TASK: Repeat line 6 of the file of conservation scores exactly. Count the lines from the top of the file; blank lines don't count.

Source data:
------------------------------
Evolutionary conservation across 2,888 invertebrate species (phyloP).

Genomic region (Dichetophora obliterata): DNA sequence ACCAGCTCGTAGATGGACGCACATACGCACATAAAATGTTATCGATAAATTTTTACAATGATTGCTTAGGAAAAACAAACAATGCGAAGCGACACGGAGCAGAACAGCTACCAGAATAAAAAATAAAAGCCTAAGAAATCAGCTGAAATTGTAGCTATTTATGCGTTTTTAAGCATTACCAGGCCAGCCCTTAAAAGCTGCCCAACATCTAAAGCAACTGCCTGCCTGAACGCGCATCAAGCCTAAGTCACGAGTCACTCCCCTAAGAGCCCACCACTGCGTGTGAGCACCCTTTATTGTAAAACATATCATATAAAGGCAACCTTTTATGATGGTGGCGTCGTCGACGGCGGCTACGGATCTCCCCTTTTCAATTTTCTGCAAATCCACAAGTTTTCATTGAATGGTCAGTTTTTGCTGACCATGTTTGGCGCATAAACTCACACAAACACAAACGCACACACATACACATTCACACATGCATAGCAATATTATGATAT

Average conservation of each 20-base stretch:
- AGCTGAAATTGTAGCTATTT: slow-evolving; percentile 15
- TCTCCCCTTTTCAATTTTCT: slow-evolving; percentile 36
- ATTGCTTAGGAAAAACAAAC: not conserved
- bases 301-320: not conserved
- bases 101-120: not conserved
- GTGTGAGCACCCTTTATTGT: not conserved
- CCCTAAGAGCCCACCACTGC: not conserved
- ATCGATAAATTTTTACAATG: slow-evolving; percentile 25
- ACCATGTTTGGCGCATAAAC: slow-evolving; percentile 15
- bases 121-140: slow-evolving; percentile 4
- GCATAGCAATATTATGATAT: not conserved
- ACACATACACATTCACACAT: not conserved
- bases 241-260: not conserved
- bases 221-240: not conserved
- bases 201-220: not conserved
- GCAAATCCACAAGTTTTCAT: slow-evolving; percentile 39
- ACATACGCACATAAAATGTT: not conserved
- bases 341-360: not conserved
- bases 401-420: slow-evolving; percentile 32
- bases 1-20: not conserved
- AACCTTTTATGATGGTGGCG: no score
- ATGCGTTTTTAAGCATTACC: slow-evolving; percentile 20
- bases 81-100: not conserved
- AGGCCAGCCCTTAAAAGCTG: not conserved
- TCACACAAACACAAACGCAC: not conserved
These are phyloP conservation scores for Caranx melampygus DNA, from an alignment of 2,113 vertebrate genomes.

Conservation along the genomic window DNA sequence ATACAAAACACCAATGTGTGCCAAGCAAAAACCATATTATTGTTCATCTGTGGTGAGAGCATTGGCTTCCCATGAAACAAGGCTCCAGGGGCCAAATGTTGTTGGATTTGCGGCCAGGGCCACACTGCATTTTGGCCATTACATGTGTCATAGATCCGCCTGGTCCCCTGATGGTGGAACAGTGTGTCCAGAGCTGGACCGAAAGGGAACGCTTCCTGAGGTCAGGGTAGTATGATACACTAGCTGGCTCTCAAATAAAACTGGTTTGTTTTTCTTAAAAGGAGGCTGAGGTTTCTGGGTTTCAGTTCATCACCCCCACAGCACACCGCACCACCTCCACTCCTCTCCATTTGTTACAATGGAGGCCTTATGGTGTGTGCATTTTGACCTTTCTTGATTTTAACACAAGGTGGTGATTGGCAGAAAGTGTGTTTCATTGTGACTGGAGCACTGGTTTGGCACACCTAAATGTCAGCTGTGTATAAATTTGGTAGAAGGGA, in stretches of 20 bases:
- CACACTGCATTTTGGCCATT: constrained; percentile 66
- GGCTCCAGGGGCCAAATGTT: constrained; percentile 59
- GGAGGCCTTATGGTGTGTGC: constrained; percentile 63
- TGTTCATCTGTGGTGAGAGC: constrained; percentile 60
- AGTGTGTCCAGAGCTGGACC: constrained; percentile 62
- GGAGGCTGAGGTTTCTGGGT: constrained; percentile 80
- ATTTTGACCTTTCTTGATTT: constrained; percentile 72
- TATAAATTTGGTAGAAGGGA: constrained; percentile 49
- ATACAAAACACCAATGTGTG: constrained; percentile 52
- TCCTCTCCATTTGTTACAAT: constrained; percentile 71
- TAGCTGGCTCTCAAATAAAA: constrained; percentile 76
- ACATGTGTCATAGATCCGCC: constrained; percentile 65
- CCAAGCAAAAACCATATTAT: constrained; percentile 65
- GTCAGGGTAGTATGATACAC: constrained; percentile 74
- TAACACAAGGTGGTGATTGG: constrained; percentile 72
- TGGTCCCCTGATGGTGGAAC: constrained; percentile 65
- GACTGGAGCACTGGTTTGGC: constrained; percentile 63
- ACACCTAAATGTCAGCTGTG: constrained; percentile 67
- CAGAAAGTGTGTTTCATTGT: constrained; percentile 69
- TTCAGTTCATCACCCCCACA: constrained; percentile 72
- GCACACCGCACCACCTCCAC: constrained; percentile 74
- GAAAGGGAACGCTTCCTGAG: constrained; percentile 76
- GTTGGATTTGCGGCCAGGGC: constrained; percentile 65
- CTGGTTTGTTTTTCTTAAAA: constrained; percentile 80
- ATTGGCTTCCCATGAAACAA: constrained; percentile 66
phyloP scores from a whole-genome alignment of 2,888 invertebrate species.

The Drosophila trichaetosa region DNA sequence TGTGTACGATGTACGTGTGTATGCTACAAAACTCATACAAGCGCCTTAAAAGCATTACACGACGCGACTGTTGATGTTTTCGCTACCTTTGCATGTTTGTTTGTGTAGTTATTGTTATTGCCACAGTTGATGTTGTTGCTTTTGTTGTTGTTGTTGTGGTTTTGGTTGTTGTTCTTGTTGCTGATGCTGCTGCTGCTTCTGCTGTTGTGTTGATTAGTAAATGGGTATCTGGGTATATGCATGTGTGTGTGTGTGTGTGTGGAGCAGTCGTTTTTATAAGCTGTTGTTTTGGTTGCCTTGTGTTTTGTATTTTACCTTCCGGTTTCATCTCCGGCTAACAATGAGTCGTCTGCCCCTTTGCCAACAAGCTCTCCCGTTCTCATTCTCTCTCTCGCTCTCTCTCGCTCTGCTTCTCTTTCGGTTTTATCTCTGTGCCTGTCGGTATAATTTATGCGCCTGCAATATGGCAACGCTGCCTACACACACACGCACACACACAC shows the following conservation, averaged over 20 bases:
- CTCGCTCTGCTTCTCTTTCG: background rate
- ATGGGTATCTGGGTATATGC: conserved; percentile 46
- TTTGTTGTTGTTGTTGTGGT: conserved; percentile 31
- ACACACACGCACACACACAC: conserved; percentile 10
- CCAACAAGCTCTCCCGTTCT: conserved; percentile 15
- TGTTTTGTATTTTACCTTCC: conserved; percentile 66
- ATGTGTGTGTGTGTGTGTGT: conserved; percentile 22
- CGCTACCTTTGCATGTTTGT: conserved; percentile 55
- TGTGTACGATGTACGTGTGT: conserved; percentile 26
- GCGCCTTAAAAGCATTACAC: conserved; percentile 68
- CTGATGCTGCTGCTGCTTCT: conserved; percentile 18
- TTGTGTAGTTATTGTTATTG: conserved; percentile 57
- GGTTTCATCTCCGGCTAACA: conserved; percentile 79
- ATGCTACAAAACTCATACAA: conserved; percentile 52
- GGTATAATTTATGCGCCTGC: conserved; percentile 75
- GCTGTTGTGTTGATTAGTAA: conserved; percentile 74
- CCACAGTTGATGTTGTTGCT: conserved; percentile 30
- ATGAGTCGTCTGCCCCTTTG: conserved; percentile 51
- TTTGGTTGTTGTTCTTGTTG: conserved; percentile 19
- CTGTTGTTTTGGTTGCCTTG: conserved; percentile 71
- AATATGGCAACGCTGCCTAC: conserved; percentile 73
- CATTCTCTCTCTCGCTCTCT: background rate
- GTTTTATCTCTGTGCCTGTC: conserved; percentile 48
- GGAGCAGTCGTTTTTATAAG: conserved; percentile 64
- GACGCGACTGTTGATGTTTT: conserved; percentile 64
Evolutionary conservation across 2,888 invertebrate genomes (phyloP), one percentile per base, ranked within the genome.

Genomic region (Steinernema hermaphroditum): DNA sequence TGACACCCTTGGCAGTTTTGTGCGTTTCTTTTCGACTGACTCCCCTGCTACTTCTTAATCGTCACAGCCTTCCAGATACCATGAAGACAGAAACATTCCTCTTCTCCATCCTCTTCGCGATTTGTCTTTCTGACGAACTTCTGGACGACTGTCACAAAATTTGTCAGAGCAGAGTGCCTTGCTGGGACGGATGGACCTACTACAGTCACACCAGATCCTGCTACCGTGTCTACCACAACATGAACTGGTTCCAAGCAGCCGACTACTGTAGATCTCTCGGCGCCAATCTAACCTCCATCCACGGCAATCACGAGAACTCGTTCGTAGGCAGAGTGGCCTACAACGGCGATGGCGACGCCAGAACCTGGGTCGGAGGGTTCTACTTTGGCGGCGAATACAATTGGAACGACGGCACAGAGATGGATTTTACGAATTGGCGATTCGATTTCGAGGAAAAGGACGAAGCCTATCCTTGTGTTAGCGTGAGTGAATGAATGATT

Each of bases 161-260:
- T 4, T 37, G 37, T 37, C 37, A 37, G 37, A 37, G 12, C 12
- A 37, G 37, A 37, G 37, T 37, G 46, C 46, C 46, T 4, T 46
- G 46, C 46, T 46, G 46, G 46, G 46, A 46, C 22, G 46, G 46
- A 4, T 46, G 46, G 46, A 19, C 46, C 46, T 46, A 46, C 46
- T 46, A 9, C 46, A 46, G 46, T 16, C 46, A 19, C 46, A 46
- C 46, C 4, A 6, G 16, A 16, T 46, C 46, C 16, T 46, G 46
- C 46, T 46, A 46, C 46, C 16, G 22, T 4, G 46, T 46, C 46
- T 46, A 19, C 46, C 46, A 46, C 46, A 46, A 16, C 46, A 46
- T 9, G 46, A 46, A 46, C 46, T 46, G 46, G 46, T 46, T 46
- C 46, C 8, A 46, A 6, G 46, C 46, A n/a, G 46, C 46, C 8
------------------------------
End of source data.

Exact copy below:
- ATTGCTTAGGAAAAACAAAC: not conserved